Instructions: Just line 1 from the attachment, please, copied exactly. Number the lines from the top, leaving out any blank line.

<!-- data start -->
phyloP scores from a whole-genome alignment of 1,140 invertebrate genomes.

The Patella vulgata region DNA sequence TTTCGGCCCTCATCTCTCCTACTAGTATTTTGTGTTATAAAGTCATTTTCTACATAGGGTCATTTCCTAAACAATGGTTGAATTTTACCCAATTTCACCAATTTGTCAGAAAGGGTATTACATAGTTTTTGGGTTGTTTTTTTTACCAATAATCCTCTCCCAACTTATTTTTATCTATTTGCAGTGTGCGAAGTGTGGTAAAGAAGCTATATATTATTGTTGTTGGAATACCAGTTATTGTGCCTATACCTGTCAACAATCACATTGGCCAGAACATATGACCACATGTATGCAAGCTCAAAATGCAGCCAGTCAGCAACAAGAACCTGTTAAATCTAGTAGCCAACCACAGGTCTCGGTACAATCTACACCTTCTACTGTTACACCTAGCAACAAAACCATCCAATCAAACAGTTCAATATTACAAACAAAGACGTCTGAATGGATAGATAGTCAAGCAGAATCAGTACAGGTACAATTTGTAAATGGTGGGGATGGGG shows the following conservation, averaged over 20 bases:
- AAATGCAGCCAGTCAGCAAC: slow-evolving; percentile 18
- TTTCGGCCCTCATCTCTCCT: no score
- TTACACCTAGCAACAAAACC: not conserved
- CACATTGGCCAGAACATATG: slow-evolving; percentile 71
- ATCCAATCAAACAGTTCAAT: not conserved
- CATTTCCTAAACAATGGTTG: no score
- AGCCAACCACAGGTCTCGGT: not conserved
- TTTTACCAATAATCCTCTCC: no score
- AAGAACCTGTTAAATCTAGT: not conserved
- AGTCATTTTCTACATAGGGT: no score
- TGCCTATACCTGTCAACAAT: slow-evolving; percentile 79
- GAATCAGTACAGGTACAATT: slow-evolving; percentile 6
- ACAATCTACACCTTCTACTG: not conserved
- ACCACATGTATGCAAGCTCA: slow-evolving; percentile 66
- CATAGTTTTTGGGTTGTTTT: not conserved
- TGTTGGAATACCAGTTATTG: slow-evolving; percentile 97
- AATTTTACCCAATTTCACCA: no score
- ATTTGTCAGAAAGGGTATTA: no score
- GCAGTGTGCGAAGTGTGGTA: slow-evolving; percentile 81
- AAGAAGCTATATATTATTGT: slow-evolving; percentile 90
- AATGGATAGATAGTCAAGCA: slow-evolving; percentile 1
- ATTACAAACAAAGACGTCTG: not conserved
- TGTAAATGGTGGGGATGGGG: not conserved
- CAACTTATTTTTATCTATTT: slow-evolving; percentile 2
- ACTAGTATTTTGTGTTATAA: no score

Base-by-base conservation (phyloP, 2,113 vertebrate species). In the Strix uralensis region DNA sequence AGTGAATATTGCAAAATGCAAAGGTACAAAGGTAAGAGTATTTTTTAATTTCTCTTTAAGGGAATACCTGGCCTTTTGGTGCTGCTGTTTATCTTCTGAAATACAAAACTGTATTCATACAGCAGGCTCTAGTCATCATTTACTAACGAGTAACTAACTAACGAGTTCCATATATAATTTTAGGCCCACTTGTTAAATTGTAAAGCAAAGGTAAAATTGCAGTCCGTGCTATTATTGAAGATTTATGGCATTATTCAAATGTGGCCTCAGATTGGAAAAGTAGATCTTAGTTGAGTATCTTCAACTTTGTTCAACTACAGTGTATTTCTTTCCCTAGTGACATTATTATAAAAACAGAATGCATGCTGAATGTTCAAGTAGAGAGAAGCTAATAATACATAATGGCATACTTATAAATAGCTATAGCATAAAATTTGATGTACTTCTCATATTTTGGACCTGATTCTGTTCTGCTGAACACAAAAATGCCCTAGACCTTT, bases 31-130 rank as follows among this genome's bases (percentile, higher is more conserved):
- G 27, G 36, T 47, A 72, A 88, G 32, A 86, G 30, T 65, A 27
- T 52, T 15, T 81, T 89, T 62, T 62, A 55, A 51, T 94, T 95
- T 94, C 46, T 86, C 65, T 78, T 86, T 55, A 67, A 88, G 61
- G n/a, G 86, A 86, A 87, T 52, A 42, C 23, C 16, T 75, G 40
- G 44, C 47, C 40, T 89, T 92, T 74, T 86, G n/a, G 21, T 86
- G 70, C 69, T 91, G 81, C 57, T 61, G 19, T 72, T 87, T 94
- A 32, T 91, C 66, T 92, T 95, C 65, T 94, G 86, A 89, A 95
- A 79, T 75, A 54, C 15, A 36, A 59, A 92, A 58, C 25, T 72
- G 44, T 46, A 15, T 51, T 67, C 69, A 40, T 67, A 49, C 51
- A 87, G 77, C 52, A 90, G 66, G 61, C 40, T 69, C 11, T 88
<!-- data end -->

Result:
phyloP scores from a whole-genome alignment of 1,140 invertebrate genomes.